I should point out that there is no artwork from Jesus Saiz(he does draw the cover art) this month. Pencils are handled by Chad Hardin and Justiniano this issue and they both do a fine job with the art. Hardin handled the Atom in present day and the other did the art when depicting the Joker’s memories of his past. Justiniano, who drew the young Joker flashbacks, did a good job showing him as a creepy, almost pixie like creature.
So what didn’t I like about this issue? My big complaint would be the Atom’s stated reason for saving the Joker is kind of weak considering everything that he has seen from the Joker’s memories. Atom knows at some point the Joker will escape and continue his crime spree but saves him anyway. The Joker gets the last laugh on the Atom, but I think that is the point of the story, the Atom does something good despite knowing he will suffer for it in the long run. I can almost see JMS coming all the way up to the line of having Atom let the Joker die in order to stop him for good, but then pulls back at the last moment. I know The Brave and the Bold can take place outside of the normal DC universe/ out of continuity, but I don’t think even JMS can get away with killing the Joker off in this book. My other minor complaint about this issue is the fact this is the second time JMS has used the “scientists need help with their experiment” plot device to get things going on this comic (he first used this plot device in the Flash/Blackhawk issue). I know that’s a good way to get the story rolling quickly in a one-shot story format, but it’s starting to look a little overused at this point in his run on this book.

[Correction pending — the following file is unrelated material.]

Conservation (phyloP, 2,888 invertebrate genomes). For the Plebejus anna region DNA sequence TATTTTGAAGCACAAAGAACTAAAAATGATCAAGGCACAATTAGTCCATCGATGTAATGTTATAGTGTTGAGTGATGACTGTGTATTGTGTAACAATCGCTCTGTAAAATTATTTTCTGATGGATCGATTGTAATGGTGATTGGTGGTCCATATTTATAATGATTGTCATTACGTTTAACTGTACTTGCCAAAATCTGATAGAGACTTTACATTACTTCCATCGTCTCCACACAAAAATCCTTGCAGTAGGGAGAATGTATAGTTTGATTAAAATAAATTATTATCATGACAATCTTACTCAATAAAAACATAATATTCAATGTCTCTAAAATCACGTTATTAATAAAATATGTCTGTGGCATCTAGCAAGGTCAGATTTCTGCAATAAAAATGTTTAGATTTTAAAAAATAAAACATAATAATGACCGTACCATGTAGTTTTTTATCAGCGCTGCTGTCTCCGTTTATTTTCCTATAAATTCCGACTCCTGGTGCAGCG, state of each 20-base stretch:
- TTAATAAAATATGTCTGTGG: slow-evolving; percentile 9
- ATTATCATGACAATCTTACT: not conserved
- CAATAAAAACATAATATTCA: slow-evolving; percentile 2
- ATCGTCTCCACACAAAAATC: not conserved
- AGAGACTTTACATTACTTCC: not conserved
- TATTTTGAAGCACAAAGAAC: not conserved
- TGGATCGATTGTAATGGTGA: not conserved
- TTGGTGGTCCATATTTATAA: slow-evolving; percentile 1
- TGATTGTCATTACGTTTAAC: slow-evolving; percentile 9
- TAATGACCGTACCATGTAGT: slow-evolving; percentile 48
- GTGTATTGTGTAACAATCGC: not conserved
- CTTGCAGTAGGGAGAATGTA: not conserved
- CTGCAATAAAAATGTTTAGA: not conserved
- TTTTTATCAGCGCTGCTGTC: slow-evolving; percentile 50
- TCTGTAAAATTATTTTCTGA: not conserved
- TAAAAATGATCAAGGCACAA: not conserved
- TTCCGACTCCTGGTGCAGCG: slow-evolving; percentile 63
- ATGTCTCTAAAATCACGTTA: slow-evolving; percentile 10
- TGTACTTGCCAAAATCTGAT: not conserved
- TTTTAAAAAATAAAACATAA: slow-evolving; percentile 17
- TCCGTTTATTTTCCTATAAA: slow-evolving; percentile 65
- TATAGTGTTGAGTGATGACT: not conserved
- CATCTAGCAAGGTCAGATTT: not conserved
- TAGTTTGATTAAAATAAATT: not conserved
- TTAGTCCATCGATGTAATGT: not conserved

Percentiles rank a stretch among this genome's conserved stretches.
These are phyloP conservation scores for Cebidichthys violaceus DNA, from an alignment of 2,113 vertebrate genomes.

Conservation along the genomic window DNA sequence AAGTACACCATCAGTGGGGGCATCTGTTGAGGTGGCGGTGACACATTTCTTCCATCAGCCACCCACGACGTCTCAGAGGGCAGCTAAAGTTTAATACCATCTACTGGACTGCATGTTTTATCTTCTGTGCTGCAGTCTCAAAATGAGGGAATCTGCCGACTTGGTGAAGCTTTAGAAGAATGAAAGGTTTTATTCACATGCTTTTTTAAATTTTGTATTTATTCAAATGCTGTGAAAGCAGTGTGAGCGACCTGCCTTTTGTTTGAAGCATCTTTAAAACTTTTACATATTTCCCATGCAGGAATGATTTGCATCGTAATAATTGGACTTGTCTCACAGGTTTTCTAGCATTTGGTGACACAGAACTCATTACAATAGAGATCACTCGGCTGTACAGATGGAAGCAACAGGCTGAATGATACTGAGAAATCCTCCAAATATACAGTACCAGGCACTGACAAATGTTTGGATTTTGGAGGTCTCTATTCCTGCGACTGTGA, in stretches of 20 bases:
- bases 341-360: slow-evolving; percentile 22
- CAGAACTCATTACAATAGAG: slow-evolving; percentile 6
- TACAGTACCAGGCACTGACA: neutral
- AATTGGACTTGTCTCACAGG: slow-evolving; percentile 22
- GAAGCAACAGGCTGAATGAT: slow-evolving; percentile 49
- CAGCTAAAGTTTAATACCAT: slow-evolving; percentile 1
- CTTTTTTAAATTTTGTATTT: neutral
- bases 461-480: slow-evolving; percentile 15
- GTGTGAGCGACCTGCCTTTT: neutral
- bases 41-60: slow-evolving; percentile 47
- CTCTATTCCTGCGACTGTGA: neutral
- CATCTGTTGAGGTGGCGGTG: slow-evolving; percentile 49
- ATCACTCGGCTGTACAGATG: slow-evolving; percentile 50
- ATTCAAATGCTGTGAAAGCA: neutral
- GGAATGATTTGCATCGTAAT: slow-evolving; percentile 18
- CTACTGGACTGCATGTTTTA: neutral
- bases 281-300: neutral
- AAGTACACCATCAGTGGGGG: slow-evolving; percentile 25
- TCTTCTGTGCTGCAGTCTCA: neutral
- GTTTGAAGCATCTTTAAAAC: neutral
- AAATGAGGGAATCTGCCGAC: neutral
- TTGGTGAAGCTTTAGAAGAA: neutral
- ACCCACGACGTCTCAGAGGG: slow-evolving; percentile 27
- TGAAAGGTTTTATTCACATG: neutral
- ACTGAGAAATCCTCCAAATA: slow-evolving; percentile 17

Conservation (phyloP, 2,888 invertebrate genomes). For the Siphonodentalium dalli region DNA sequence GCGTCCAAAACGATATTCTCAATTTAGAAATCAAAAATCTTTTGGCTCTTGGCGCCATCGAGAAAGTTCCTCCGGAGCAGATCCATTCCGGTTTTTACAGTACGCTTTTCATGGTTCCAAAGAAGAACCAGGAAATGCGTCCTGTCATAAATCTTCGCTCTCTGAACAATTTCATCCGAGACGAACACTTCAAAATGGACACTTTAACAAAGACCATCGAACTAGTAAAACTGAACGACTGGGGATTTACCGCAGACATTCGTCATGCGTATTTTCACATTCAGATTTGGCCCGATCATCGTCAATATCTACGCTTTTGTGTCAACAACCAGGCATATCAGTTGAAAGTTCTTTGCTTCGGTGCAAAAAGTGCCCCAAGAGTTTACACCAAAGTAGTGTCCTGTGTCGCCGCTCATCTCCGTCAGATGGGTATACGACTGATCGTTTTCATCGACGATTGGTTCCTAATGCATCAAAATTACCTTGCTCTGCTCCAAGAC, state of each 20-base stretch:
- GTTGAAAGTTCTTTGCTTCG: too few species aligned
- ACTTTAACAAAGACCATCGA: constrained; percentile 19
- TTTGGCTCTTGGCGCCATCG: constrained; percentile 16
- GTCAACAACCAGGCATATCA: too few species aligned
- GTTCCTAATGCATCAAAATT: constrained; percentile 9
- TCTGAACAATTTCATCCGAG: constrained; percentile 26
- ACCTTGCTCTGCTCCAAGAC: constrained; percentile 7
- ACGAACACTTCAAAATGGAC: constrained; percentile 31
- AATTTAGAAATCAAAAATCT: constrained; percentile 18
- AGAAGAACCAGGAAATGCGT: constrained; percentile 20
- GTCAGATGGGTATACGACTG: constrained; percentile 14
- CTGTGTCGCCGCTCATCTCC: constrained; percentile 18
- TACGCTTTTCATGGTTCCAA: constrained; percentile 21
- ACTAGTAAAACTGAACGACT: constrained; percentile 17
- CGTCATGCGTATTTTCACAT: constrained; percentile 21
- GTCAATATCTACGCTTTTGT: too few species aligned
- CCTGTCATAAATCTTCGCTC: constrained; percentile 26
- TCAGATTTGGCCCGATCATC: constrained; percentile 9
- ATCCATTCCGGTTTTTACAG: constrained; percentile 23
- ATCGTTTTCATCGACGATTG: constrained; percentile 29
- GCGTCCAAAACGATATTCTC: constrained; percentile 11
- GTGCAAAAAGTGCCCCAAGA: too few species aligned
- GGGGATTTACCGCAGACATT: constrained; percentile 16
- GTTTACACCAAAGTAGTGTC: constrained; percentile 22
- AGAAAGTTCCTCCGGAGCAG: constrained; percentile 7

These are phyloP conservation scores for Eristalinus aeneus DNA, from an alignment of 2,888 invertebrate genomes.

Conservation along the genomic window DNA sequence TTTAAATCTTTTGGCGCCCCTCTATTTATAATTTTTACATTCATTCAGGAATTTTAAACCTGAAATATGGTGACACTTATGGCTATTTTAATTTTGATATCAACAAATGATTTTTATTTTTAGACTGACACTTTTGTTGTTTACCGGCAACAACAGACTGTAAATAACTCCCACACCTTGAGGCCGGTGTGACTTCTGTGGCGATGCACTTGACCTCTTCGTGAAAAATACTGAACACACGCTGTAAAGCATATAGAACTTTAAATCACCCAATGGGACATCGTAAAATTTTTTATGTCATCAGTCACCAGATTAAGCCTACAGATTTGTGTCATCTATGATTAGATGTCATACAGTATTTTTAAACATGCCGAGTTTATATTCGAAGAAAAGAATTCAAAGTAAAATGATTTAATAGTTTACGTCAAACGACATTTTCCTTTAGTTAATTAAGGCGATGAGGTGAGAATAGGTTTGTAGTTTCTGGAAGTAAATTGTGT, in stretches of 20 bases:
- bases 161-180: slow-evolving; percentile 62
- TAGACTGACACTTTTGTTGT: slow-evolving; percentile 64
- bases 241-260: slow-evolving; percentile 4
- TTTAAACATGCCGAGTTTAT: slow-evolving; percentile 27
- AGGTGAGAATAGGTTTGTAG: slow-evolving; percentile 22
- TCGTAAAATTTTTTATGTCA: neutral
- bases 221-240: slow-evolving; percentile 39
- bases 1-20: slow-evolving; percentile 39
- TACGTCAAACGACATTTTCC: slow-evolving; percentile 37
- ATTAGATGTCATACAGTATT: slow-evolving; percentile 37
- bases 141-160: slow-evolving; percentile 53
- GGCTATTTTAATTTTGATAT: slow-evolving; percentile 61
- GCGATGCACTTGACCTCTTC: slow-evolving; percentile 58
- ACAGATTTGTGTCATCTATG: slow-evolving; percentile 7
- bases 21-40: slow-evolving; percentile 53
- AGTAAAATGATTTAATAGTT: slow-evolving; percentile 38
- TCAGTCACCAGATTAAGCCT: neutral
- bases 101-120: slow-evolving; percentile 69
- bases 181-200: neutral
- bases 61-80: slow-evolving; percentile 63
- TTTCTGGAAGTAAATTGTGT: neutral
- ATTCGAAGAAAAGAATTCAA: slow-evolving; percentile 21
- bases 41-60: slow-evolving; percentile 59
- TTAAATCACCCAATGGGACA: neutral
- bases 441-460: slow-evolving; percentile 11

Overall I am really enjoying what JMS is doing here on The Brave and the Bold. He is exploring what is means to be a superhero and the sacrifices that go along with it. Part of being a hero is making hard decisions in difficult situations, even if that means the hero dies doing what is right. I really hope this book starts to creep up the sales chart under JMS’s run. I know I will be buying this book as long as he is writing it.